New Internationalist

Japan’s tragedy: a wake-up call?

Think technology. Who tops? Think state-of-the-art perfection, precision, punctuality? Most people would say ‘The Japanese’. With the Germans and the Swiss providing close competition.

Nuclear power is, of course, hugely different from a bomb, but if there ever was a country to experience the devastating effects of radiation up close, it was Japan. To me it’s ludicrous, completely unbelievable, that the Japanese government, after the horror of Hiroshima and Nagasaki, could ever dream of using nuclear facilities on their soil. Yet they did. And for the people of Japan, it’s like a terrifying nightmare happening all over again.

Governments, all governments, are famous for playing down the figures when a human-made disaster occurs. So real numbers are underestimated deliberately, in order to prevent panic and/or public outrage. And although earthquakes, tidal waves and tsunamis are unpredictable, putting nuclear reactors in an earthquake- and tsunami-prone country is, to my mind, asking for trouble. It’s definitely a human-made catastrophe, not a natural disaster.

Days after the tragic triple disaster hit Japan, the newspapers, our newspapers, the national Indian media, were full of interviews. Indian scientists assuring us that all is well with Indian nuclear facilities. We are safe, they promised us.

Failure’. Image by Erich Ferdinand under a Creative Commons licence.

If the Japanese, with their precision, their electronic and technologically perfectionist set-up cannot safeguard their people, how can we? Do our scientists think we, the people, are absolute and utter fools that we should buy their inane statements as the truth? It’s exactly like the emperor’s new clothes. Even a child can spot the absurdity of the situation, the hollowness of those utterly irresponsible assurances. The bare-faced lies.

We are also being deluged with the usual arguments – it’s not so easy, those are simplistic peacenik, loony left solutions, the world needs nuclear energy for peaceful development, etc, etc, etc.

In the early 1970s, my husband’s uncle, a NASA scientist, did extensive work on solar power. Nominated for the Nobel Prize for a discovery called the Thekaekara constant, he tried his hardest to persuade the then US government to invest more in solar energy – the most progressive, sustainable solution for the future. His research was scuttled because large oil companies lobbied against solar solutions, fearing they would threaten their profits.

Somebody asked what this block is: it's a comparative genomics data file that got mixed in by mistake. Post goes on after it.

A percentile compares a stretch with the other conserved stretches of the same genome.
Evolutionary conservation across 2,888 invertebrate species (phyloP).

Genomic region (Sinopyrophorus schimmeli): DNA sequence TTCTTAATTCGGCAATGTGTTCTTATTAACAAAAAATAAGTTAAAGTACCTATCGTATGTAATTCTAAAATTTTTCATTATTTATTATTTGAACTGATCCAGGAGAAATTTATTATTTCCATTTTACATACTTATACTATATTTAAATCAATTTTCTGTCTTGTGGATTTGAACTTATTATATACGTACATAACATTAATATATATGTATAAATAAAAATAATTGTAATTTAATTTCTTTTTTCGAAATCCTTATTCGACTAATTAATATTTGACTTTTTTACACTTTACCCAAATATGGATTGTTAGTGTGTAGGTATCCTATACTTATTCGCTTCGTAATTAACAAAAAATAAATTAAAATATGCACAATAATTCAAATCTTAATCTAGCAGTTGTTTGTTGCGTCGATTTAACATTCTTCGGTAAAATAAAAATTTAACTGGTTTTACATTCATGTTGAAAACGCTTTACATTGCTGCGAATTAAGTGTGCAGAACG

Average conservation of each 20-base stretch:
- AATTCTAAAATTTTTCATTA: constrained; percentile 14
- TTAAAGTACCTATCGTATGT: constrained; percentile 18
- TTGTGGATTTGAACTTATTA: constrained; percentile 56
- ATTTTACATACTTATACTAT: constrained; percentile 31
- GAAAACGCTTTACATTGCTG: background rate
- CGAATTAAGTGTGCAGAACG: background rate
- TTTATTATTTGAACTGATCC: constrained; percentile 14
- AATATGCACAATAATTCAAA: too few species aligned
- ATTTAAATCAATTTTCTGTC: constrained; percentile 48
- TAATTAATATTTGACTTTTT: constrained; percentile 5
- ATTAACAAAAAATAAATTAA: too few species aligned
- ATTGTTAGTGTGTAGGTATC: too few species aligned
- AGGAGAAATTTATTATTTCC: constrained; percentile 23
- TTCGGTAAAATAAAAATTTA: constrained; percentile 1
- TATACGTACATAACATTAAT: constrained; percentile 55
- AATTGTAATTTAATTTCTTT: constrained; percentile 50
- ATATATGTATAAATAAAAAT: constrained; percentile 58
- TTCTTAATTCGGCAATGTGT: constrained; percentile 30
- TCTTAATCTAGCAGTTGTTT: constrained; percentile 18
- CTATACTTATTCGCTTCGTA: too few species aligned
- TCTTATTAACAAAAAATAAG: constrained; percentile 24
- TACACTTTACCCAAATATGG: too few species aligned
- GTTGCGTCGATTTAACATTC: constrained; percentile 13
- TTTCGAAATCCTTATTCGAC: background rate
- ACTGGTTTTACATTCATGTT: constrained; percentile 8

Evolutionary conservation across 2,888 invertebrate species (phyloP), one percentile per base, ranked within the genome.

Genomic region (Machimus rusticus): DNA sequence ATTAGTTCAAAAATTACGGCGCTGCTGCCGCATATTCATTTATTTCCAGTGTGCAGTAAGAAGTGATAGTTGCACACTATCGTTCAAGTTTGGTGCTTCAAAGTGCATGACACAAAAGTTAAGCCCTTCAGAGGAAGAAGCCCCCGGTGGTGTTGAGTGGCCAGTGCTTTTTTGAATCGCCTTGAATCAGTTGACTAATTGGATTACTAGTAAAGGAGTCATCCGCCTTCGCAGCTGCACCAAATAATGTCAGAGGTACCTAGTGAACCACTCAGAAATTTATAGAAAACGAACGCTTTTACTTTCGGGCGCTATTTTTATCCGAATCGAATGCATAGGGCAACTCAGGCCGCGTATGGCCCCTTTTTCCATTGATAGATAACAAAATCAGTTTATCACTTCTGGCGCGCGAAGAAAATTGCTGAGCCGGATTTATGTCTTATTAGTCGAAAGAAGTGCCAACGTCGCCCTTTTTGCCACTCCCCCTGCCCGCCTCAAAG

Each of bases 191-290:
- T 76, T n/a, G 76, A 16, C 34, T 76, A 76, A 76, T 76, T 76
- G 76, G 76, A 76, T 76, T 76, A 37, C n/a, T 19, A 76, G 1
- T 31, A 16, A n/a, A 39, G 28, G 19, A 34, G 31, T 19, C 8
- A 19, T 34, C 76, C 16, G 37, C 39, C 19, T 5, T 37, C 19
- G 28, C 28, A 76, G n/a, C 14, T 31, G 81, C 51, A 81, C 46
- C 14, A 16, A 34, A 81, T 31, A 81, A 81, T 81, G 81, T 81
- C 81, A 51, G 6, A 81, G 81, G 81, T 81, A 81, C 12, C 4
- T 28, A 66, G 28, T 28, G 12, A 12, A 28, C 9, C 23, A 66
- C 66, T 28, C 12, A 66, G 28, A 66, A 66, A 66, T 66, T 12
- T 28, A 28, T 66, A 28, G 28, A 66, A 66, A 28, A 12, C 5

A Russian scientist shared his views. She lived in the USSR. For them to share secrets at the height of the Cold War would have been treason. They met a few times. Cried on each other’s shoulders. Neither the US nor the USSR wanted their solutions or backed their ideas. Matthew Thekaekara predicted that the African, Asian, South American countries, those with sunshine on their shoulders, could be transformed. But no-one listened. He died disillusioned with NASA, the scientific world and the US government.

Today there is more than enough evidence that renewable energy is the way forward. Solar, wind, hydro energy projects are safe, clean and efficient. But people within governments, with a vested interest in promoting nuclear power, continue to push it as a necessary evil, even when conceding it’s a safety hazard.

A few centuries from now, if civilization as we know it still exists, history will judge us harshly. People will regard our circa as the weird time when humans seemed hell-bent on self destruction. On annihilating their own planet, leaving desolate wastelands for future generations. A time when corrupt scientists, venal politicians and merchants of death formed a diabolic triumvirate, sacrificing the Earth on an altar of money and power.  

I’m aware that this sounds over-the-top. Because throughout history, wealth and power have been the pivot on which governments revolved. But never before has the Earth been so willfully, so totally poisoned and polluted to a point where nothing will be left for posterity and for future generations.

I wrote this piece a week ago, but didn’t send it out because I thought I sounded rabid. Having a rant as usual with no solutions to offer.